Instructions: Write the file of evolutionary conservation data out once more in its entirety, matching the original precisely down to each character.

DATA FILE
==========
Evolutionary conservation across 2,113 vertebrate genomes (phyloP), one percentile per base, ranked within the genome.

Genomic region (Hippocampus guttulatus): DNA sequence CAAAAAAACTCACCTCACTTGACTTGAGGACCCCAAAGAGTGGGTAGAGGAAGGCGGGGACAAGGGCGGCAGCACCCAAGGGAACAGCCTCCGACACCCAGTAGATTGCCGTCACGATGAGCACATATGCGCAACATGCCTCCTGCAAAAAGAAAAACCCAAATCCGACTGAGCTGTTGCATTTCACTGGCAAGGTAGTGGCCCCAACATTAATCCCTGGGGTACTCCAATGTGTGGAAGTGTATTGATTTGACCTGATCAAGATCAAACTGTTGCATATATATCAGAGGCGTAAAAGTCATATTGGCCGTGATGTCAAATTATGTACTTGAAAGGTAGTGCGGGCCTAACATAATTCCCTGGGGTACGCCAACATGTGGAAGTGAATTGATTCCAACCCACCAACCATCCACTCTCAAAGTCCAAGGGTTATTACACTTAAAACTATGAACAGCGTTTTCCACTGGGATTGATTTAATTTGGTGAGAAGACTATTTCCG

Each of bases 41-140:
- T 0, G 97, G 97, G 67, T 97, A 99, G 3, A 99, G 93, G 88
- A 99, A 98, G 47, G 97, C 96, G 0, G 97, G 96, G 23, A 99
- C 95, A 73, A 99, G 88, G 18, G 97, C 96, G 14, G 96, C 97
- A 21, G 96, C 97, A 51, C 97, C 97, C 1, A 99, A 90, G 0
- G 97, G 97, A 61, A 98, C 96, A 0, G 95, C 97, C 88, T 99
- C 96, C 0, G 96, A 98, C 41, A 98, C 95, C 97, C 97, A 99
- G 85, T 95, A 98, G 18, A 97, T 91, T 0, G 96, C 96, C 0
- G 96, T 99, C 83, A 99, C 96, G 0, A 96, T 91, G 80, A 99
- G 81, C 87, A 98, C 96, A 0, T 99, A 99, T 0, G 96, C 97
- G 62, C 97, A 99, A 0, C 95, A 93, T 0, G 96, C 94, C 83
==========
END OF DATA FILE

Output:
Evolutionary conservation across 2,113 vertebrate genomes (phyloP), one percentile per base, ranked within the genome.

Genomic region (Hippocampus guttulatus): DNA sequence CAAAAAAACTCACCTCACTTGACTTGAGGACCCCAAAGAGTGGGTAGAGGAAGGCGGGGACAAGGGCGGCAGCACCCAAGGGAACAGCCTCCGACACCCAGTAGATTGCCGTCACGATGAGCACATATGCGCAACATGCCTCCTGCAAAAAGAAAAACCCAAATCCGACTGAGCTGTTGCATTTCACTGGCAAGGTAGTGGCCCCAACATTAATCCCTGGGGTACTCCAATGTGTGGAAGTGTATTGATTTGACCTGATCAAGATCAAACTGTTGCATATATATCAGAGGCGTAAAAGTCATATTGGCCGTGATGTCAAATTATGTACTTGAAAGGTAGTGCGGGCCTAACATAATTCCCTGGGGTACGCCAACATGTGGAAGTGAATTGATTCCAACCCACCAACCATCCACTCTCAAAGTCCAAGGGTTATTACACTTAAAACTATGAACAGCGTTTTCCACTGGGATTGATTTAATTTGGTGAGAAGACTATTTCCG

Each of bases 41-140:
- T 0, G 97, G 97, G 67, T 97, A 99, G 3, A 99, G 93, G 88
- A 99, A 98, G 47, G 97, C 96, G 0, G 97, G 96, G 23, A 99
- C 95, A 73, A 99, G 88, G 18, G 97, C 96, G 14, G 96, C 97
- A 21, G 96, C 97, A 51, C 97, C 97, C 1, A 99, A 90, G 0
- G 97, G 97, A 61, A 98, C 96, A 0, G 95, C 97, C 88, T 99
- C 96, C 0, G 96, A 98, C 41, A 98, C 95, C 97, C 97, A 99
- G 85, T 95, A 98, G 18, A 97, T 91, T 0, G 96, C 96, C 0
- G 96, T 99, C 83, A 99, C 96, G 0, A 96, T 91, G 80, A 99
- G 81, C 87, A 98, C 96, A 0, T 99, A 99, T 0, G 96, C 97
- G 62, C 97, A 99, A 0, C 95, A 93, T 0, G 96, C 94, C 83